Blog by Sumana Harihareswara, Changeset founder
Place And Perspective
Hi, reader. I wrote this in 2013 and it's now more than five years old. So it may be very out of date; the world, and I, have changed a lot since I wrote it! I'm keeping this up for historical archive purposes, but the me of today may 100% disagree with what I said then. I rarely edit posts after publishing them, but if I do, I usually leave a note in italics to mark the edit and the reason. If this post is particularly offensive or breaches someone's privacy, please contact me.
Telecommuters already know this. It's the first thing they tell you.
The power of place.
Don't work from the same couch or bed where you watch TV, relax, or sleep. Train your brain to associate one place with work and another with home. Make a home office that acts like a bubble of elsewhere, a little embassy of work.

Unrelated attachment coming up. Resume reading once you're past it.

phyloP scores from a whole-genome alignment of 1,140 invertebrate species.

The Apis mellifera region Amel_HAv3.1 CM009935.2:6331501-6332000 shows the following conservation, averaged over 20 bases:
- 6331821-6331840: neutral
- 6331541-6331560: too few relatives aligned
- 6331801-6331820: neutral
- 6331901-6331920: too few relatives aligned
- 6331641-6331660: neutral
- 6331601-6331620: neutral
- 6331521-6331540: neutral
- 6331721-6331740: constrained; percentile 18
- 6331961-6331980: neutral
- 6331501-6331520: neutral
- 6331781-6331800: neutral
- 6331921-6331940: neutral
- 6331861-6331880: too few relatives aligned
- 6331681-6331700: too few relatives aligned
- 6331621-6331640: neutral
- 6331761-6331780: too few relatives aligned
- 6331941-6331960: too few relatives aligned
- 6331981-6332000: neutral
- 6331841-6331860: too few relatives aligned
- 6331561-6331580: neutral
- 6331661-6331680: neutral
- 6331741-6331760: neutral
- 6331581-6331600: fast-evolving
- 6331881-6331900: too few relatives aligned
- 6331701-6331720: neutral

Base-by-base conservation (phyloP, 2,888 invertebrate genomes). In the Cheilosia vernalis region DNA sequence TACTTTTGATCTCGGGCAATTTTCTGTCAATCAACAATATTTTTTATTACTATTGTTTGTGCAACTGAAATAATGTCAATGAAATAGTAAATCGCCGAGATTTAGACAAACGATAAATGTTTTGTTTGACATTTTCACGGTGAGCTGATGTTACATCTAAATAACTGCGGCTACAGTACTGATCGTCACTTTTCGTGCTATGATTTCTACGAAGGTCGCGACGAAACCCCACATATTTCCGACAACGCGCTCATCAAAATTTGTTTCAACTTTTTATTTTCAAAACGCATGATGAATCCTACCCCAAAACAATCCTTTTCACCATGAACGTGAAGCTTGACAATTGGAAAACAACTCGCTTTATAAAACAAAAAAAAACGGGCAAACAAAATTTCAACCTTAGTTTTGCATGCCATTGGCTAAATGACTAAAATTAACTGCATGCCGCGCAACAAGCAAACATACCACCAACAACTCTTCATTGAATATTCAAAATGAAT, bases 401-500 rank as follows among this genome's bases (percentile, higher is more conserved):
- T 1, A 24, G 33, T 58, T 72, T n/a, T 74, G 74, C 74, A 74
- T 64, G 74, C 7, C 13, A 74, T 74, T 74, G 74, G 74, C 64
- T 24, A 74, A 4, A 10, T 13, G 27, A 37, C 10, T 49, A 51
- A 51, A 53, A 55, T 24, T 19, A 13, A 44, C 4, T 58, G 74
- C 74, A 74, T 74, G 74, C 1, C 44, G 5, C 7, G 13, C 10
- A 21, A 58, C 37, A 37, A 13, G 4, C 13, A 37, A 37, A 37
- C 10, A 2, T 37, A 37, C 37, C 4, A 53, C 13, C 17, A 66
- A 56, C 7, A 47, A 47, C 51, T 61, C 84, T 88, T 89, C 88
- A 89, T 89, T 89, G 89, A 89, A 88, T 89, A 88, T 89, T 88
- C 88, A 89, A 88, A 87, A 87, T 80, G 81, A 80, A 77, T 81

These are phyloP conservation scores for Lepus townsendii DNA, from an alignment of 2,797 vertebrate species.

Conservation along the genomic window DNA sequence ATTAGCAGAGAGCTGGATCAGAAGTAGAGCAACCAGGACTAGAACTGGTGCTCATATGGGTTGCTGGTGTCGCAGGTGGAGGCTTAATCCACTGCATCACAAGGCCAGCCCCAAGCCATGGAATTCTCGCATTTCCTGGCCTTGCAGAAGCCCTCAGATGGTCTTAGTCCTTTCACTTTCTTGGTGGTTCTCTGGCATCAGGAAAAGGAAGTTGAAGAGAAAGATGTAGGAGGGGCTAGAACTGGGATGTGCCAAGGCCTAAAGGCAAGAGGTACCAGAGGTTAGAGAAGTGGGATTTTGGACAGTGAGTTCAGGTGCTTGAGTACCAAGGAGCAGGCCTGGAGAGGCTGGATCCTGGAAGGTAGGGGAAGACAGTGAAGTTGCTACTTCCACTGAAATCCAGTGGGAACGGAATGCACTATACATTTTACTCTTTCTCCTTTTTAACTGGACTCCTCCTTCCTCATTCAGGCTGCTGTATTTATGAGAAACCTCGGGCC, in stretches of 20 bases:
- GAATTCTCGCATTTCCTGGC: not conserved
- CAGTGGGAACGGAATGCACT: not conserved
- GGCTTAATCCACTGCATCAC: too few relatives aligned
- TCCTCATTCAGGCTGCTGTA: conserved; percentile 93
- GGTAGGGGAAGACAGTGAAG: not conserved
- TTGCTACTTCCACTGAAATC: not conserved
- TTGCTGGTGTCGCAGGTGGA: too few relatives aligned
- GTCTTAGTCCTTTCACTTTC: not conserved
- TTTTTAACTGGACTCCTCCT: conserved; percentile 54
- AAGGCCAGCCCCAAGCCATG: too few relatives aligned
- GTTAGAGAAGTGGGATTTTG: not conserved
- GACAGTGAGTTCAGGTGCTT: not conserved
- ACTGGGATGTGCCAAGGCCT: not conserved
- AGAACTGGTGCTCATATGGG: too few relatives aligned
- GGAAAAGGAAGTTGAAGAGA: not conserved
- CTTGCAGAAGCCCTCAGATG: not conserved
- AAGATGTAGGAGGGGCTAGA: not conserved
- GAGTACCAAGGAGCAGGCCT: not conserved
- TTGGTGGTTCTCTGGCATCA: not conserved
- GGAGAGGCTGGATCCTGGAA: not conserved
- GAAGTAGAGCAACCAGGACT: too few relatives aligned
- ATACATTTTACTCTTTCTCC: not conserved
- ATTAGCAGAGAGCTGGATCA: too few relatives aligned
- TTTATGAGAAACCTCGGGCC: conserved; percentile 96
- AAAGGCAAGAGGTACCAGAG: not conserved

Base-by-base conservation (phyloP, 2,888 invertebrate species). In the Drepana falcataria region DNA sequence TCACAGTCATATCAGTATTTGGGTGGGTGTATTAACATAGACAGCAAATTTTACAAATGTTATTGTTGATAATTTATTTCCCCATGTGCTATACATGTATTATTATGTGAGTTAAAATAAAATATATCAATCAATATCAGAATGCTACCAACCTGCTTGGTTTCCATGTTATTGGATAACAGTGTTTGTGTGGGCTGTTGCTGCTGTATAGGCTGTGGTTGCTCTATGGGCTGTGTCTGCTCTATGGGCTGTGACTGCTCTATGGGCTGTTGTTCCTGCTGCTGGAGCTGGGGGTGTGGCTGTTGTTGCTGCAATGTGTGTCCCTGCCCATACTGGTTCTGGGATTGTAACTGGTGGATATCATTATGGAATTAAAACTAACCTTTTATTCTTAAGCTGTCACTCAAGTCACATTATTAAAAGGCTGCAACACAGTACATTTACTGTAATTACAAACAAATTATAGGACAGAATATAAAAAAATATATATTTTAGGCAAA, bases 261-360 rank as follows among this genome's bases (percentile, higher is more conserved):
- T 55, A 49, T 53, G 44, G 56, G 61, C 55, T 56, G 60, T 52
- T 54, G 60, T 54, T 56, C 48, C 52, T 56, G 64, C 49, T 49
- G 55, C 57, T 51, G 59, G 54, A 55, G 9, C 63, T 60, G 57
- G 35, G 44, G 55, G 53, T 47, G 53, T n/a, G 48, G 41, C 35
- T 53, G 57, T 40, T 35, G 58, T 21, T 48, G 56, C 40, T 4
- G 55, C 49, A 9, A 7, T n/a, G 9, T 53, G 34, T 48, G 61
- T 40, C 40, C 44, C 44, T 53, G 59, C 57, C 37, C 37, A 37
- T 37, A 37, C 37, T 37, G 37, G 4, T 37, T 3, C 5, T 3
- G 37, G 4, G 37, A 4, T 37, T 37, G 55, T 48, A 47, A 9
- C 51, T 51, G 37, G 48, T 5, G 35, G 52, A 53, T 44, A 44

It's more than that.
You can remake yourself when you travel, because this new place is someplace you've never been yourself before, someplace you've never been afraid before. This new kitchen has never seen you fail before. This new city has never seen you avoid the nice shops before.
The world, like a jewel, has lots of different facets, and they catch the light differently. Sometimes one of them is the reflection I can see a different, better self in.
So if you run a place, if you have the opportunity to provide hospitality, isn't that amazing? That you can help jog a person out of their rut, that your consulate can offer amnesty?
The most amazing thing in life is to help people transform and empower themselves. And perhaps the greatest sin is to block that growth. That's what gets to me the most, when I hear about conferences and hackerspaces and workplaces in my communities where my friends feel unsafe. I get that old Microsoft phrase in my head - "the freedom to innovate." That's what we lose, when new contributors find that our spaces are just yet another place they have to be on their guard. We lose their innovations, we lose our chance to collaborate with them, and, most damningly, we lose our chance to help each other on a journey of empowerment.